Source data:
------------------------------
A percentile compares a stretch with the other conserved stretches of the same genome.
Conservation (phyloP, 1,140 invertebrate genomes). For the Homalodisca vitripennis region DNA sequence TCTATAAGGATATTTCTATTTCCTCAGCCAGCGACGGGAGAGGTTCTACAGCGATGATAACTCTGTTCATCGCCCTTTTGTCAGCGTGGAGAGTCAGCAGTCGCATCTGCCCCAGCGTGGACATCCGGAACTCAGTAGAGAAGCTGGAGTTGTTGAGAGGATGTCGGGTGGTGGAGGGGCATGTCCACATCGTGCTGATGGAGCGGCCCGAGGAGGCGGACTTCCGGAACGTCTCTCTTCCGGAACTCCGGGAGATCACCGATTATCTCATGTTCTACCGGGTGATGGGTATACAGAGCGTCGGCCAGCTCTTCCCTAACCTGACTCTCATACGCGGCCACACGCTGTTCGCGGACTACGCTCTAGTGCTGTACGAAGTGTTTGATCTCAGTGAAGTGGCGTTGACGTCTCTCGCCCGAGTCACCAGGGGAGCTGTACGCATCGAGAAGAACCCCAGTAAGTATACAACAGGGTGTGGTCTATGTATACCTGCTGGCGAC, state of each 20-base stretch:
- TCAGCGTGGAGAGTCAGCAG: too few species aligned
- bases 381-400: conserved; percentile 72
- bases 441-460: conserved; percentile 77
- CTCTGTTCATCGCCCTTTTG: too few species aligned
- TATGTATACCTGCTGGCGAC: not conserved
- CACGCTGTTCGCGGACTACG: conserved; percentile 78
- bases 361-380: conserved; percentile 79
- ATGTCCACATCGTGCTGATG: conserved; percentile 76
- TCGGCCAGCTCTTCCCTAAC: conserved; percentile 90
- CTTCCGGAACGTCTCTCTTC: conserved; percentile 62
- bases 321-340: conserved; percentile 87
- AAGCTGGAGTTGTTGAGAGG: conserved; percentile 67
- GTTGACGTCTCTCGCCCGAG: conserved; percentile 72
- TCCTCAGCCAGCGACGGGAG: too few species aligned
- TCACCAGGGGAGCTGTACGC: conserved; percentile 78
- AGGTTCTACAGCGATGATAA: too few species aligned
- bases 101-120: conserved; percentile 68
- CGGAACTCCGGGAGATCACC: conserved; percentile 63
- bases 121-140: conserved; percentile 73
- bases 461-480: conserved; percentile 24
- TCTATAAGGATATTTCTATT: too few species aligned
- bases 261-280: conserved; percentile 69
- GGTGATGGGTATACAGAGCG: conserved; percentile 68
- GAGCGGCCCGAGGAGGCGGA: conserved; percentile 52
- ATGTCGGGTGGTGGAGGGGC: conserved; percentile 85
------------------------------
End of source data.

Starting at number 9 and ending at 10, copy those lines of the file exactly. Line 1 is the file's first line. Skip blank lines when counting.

- bases 361-380: conserved; percentile 79
- ATGTCCACATCGTGCTGATG: conserved; percentile 76